As New Zealanders our natural environment is closely tied to our identity—it’s part of what makes us who we are. It’s no wonder then, that our natural environment serves as a muse for so many of our musicians and artists.
Today, as New Zealand Music Month draws to a close, we delight in this connection with a visual feast of album covers inspired by our natural environment.
The view is worth the climb – Tim Finn
Horizon – Henry Wong Doe
All Mountains are Men – Rosy Tin Teacaddy. The whole album was written and recorded in an isolated DOC cottage beside Lake Tarawera while the ’Caddies were on a Wild Creations artists’ residency.
Stories From Elsewhere – Rhian Sheehan
Atheum’s Way – Solstate
Fly My Pretties Live At Bats – Fly My Pretties
Fight from the Inside – Into the East. Artwork by Hanna Isaac.
Nature’s Best – Various Artists
Garden of Light – The Mantarays
Wai 100% – Various Artists
Some Were Meant For Sea – Tiny Ruins
The Return of Fly My Pretties – Fly My Pretties
Forest: Songs by Hirini Melborne – Dudley Benson. Applique artwork by Florence Dennison.
Home, Land and Sea – Trinity Roots
My Army of Birds and Gulls – Betchadupa
Deadly Summer Sway – The Checks
The Storm – New Zealand Guitar Quartet. Photography: Kapiti by Peter Leask.
Feel the Seasons Change: Live with the NZSO – Salmonella Dub. “A musical journey through Aotearoa landscapes.”
Haunts – Tiny Ruins
True – Trinity Roots
Tūī, Tui, Tuia EP – Dudley Benson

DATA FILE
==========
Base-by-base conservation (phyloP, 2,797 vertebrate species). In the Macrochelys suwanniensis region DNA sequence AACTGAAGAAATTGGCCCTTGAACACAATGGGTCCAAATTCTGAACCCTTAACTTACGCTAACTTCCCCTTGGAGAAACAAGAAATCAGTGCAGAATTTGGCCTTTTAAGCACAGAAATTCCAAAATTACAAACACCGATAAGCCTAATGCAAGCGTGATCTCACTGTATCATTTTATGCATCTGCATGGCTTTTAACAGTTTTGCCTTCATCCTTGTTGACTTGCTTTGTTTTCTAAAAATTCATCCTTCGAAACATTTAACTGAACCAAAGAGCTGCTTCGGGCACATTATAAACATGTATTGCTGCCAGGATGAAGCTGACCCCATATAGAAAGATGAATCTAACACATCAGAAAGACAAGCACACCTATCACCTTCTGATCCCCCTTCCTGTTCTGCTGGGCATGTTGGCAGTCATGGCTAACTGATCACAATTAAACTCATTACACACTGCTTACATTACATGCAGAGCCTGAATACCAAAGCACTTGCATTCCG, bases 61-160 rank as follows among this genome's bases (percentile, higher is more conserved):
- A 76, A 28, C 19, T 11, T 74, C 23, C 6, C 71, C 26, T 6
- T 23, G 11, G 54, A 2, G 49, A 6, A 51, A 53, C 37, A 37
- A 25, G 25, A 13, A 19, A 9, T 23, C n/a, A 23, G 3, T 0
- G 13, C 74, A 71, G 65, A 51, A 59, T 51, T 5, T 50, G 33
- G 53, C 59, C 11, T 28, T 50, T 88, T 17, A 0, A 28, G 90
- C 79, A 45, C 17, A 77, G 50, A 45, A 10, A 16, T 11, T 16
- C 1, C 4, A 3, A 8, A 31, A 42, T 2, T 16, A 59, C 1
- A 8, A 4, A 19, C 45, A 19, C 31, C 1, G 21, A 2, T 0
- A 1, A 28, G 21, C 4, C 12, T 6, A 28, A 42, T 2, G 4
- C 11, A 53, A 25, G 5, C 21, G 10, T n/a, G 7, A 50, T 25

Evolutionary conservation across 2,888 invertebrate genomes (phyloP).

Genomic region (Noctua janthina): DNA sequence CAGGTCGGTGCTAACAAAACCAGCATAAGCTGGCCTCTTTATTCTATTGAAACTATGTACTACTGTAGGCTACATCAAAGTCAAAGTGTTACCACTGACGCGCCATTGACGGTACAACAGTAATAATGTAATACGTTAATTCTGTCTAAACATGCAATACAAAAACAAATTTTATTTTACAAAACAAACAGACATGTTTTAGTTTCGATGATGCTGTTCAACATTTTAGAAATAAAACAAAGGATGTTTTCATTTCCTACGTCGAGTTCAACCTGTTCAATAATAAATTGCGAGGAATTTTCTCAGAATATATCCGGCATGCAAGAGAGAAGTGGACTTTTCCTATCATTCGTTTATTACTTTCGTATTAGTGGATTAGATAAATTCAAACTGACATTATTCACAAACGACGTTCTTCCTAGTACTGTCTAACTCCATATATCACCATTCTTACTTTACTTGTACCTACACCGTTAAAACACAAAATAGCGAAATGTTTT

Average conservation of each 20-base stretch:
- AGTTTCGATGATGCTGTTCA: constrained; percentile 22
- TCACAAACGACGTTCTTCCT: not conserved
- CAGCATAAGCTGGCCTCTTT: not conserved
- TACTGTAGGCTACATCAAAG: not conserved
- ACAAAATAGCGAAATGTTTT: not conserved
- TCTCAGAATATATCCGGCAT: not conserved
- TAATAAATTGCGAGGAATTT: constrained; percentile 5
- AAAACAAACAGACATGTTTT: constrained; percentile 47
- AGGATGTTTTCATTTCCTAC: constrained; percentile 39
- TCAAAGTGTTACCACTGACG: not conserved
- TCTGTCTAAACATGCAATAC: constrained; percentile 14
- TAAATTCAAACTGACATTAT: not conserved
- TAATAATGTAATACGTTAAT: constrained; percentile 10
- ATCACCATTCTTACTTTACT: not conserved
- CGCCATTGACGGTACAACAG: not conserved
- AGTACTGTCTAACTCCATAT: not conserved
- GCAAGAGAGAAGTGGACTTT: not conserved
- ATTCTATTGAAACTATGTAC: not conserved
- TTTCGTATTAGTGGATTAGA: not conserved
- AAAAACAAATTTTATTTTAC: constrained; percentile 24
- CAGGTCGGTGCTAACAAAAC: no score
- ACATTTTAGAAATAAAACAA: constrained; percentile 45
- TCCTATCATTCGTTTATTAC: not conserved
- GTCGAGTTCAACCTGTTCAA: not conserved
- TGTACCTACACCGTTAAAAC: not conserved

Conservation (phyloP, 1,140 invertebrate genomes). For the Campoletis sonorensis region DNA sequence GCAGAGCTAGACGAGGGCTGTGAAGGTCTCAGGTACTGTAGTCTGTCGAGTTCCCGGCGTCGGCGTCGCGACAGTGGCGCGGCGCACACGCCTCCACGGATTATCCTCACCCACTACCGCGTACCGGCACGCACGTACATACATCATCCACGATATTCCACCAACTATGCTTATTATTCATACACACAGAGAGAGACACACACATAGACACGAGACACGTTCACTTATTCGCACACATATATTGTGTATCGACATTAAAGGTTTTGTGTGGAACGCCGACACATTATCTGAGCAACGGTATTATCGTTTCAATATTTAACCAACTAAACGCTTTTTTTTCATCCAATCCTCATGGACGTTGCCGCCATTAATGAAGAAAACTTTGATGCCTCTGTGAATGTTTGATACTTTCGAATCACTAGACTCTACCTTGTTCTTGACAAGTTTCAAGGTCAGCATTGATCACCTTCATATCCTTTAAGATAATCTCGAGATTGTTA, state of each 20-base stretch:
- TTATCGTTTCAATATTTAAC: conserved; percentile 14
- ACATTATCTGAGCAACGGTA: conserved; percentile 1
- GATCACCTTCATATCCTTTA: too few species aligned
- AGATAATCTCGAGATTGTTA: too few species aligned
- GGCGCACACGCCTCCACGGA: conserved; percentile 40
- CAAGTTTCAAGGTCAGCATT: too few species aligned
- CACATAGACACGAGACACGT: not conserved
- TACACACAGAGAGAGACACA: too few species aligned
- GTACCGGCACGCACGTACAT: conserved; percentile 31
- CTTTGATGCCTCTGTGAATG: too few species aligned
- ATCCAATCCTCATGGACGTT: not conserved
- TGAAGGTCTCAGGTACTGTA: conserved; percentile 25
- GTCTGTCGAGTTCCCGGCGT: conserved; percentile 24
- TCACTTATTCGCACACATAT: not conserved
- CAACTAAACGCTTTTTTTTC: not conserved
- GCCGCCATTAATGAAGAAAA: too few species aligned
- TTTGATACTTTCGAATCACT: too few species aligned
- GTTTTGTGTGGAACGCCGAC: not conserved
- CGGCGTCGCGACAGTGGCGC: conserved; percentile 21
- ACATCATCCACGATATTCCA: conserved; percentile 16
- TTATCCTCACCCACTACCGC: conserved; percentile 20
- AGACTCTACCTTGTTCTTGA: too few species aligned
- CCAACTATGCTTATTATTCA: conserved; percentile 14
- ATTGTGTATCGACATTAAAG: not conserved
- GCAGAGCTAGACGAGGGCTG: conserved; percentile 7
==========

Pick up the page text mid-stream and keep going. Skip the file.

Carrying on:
Fatcat and Fishface – Birdbrain
Twist – Dave Dobbyn
Higher Trails – John Hanlon
So many great album covers, so little bandwidth to transport them all to you…
Do you have a favourite New Zealand ‘inspired by nature’ album cover?
You probably don’t need me to tell you that today is Good Friday, but you could be forgiven for not knowing that today—18 April 2014—is also World Heritage Day.
To celebrate, we’re showing off New Zealand’s 3 stunning World Heritage sites.
Representing the best of the world’s natural (and, in some cases, cultural) heritage—and rated alongside places such as the Grand Canyon, the Serengeti, and Mount Everest—these are places that we should be immensely proud of…
Tongariro National Park
Tongariro National Park was the first national park to be established in New Zealand, and the fourth in the world. It is a dual World Heritage area, a status which recognises the park’s important Maori cultural and spiritual associations as well as its outstanding volcanic features.
Mt. Ngauruhoe, Tongariro National Park
Emerald Lakes, Tongariro National Park
Te Wāhipounamu – South West New Zealand
Te Wāhipounamu covers 10% of New Zealand’s landmass (2.6 million hectares) and contains many of the natural features which contribute to our international reputation for superlative landscapes: our highest mountains, longest glaciers, tallest forests, wildest rivers and gorges, most rugged coastlines and deepest fiords and lakes…
Today, I’m proud to be one of over 9,000 people who ‘like’ Wildside and aspire to the ‘Aotearoa New Zealand. Live it. Love it. Look after it. Together.’ vision.
Of course, we’d love to have more people join us, which is why we’ve created these beautiful postcards and posters to raise its profile in the ‘real’ i.e. offline world.
As a member of DOC’s web team I see a lot of beautiful images every day, but when I saw that photo on flickr—showing North East Gorge Stream, looking towards Mount Sibbald—I knew it was the one for our Wildside project. Alana McCrossin, the amazing DOC designer who drew the short straw to work with me on the project, agreed.
I contacted the Sydney based photographer, Tim Donnelly, to ask if he’d let us use his image for the cause, and he kindly agreed—sacrificing his own precious time and money to help.
So, as much as this post is a shout out to Wildside—it’s also a shout out to the generous, talented, Tim Donnelly—and everyone else who willingly shares their time, gifts and talents to help grow conservation
On Thursday, Tim’s going to share his story behind that photo with us.